Have you ever wondered if you might be negatively reacting to something you ate? Many of my patients have reported feeling poorly after eating but have a difficult time pinpointing exactly what foods might be causing their symptoms. Adverse food reactions can be related to food allergies, sensitivities, or intolerances. The severity and onset of symptoms can vary.
Symptoms from adverse food reactions could include:
- Upset stomach
- Stuffy nose/congestion
- Joint pain
- Skin issues – rash, eczema, hives
- Wheezing, shortness of breath
- Swelling of the tongue or throat
Adverse food reactions can be immune-related or non-immune related. Immune-related reactions are an allergy or a food sensitivity. A non-immune related reaction is a food intolerance.
The most severe type of adverse food reaction is an allergic reaction. The most common food allergies are: peanuts, tree nuts, fish, shellfish, cow’s milk, eggs, soy, and wheat. The American Academy of Allergy, Asthma, and Immunology defines an allergy as:
“…a chronic condition involving an abnormal reaction to an ordinarily harmless substance called an allergen. Allergens can include aeroallergens such as dust mites, mold, tree weed, and grass pollen, as well as food allergens such as milk, egg, soy, wheat, nut, or fish proteins.
If you have an allergy, your immune system views the allergen as an invader, and a chain reaction is initiated. White blood cells of the immune system produce IgE antibodies.
These antibodies attach themselves to special cells called mast cells, causing a release of potent chemicals such as histamine.
These chemicals cause symptoms such as: Itching in the nose, roof of the mouth, throat, eyes, Sneezing, Stuffy nose (congestion), Runny nose, Tearing eyes, Dark circles under the eyes, Food allergies may present with vomiting, diarrhea, respiratory symptoms or anaphylaxis immediately after ingestion of the culprit allergen.”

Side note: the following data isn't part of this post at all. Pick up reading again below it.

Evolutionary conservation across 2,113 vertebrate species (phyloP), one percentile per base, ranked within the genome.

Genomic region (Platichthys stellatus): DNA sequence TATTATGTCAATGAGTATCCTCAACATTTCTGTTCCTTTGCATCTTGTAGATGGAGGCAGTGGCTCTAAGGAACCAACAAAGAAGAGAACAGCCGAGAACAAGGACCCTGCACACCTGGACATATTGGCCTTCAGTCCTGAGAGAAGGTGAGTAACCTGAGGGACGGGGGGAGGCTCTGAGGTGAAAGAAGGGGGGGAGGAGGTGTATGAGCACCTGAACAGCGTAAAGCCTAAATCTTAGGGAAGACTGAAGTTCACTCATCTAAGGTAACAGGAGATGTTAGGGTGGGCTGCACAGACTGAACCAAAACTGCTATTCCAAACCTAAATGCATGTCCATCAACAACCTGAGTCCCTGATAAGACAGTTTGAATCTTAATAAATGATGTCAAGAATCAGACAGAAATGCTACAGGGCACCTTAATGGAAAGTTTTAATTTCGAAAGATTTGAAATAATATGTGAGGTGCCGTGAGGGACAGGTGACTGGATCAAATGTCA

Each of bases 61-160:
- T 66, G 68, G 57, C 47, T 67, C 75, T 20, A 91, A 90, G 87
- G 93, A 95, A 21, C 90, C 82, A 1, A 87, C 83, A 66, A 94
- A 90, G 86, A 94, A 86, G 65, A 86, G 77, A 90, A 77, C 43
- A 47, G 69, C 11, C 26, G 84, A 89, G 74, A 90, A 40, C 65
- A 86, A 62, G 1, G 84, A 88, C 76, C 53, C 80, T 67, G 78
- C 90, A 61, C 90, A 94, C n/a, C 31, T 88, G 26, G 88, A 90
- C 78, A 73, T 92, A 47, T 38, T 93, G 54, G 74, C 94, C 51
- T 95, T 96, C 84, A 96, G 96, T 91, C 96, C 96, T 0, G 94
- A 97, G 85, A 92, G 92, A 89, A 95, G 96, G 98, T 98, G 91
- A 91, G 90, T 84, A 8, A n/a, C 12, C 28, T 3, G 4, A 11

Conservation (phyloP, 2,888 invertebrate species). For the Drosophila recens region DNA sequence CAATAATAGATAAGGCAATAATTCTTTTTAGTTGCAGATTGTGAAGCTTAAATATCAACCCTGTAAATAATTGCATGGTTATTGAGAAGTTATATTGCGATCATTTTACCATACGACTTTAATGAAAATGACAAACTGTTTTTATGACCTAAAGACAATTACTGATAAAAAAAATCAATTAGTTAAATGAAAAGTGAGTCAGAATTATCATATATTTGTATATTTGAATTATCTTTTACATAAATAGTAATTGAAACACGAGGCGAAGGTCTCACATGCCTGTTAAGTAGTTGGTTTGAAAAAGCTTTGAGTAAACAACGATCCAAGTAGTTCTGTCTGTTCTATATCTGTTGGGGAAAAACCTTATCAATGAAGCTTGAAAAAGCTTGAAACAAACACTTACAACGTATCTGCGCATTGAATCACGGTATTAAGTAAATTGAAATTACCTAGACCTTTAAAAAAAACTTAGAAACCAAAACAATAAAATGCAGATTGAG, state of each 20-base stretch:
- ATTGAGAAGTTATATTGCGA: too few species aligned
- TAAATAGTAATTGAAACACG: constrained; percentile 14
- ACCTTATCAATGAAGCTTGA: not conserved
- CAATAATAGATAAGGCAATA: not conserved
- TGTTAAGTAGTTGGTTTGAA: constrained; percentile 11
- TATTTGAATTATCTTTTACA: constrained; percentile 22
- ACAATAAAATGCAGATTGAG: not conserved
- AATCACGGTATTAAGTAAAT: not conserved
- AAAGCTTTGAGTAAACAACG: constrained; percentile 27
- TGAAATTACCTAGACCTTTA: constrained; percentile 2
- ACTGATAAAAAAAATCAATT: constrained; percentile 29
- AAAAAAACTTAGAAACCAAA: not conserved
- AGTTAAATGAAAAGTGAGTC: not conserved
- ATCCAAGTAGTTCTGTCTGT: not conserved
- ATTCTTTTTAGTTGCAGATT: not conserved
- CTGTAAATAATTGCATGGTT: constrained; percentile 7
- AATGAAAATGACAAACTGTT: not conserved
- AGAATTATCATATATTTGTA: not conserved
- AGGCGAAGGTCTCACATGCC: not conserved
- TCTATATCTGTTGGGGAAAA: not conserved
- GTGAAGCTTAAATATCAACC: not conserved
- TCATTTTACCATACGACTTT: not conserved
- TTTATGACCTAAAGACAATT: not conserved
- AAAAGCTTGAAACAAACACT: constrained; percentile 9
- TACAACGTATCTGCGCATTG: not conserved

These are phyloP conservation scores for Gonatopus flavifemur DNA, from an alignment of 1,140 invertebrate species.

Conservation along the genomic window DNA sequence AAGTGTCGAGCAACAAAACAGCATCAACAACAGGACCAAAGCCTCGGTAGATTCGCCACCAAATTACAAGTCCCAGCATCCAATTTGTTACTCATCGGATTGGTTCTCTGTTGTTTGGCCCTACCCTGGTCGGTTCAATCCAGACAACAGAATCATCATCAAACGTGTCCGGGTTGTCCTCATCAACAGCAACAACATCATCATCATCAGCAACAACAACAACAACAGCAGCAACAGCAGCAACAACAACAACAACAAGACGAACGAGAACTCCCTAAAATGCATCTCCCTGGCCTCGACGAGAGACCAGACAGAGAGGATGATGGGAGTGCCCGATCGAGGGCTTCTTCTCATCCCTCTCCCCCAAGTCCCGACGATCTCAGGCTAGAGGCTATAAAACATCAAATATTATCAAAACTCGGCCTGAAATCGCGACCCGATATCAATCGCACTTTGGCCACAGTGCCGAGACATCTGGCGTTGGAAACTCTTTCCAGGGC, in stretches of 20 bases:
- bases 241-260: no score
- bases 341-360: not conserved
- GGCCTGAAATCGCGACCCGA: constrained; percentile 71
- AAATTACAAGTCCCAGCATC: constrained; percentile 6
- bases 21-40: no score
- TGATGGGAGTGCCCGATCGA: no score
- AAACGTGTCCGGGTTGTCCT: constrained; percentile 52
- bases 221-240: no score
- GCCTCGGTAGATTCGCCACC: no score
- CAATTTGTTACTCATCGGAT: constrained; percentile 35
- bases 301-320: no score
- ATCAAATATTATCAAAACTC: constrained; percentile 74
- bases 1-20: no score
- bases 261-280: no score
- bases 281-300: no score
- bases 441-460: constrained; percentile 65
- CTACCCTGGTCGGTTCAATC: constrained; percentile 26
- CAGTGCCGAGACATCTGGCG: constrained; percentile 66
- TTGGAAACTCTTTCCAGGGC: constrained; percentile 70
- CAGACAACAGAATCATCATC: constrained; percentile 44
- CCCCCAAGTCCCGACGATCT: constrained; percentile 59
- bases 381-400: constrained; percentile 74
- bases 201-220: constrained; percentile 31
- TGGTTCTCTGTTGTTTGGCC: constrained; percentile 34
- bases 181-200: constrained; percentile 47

The key point to remember about Food Allergies is that they involve an immune response in which IgE antibodies are formed.
The IgE antibodies then attach to mast cells, which are a type of white blood cell (WBC) that lines tissues, such as the lungs, gut, or throat. When a “trigger” food is ingested, IgE antibodies attach to the food antigen and present it to mast cells.
The mast cells then react by degranulating and releasing proinflammatory chemicals called mediators (cytokines, interleukins, prostaglandins, histamine, etc). Mediators are what cause symptoms.
Think of IgE as the guy on watch duty. When IgE comes into contact with the enemy (trigger food), IgE sounds the alarm and the mast cells send out the troops to fight.
Degranulation of a mast cell is like sending out the troops to fight. And the troops are the proinflammatory mediators. So if mast cells in the skin react, a person might break out in hives. Or if mast cells in the lungs are triggered, a person will have trouble breathing or asthma.
For more information on food allergies, The American College of Asthma, Allergies, and Immunology is a good resource.
The other type of immune-related adverse food reaction is a Food Sensitivity. Food sensitivities occur when white blood cells react with a food and release mediators. Food sensitivities do not involve IgE antibodies.
When you eat a trigger food, it makes its way along your digestive tract to your small intestine, where that food comes into contact with your gut lining and immune system. Food particles pass from your gut into your bloodstream.
In your bloodstream, WBC release mediators in response to exposure to the trigger food. The release of mediators from WBC is what causes inflammation and symptom manifestation, such as GI issues, headaches, joint pain, or body aches.
To read more about food sensitivities, check out this post.
Food intolerances occur when a person is lacking an enzyme to break down a food, such as lactose intolerance. This is a non-immune related response. Symptoms of food intolerances usually present as GI issues – gas, bloating, and diarrhea. Fructose malabsorption also falls into this category.
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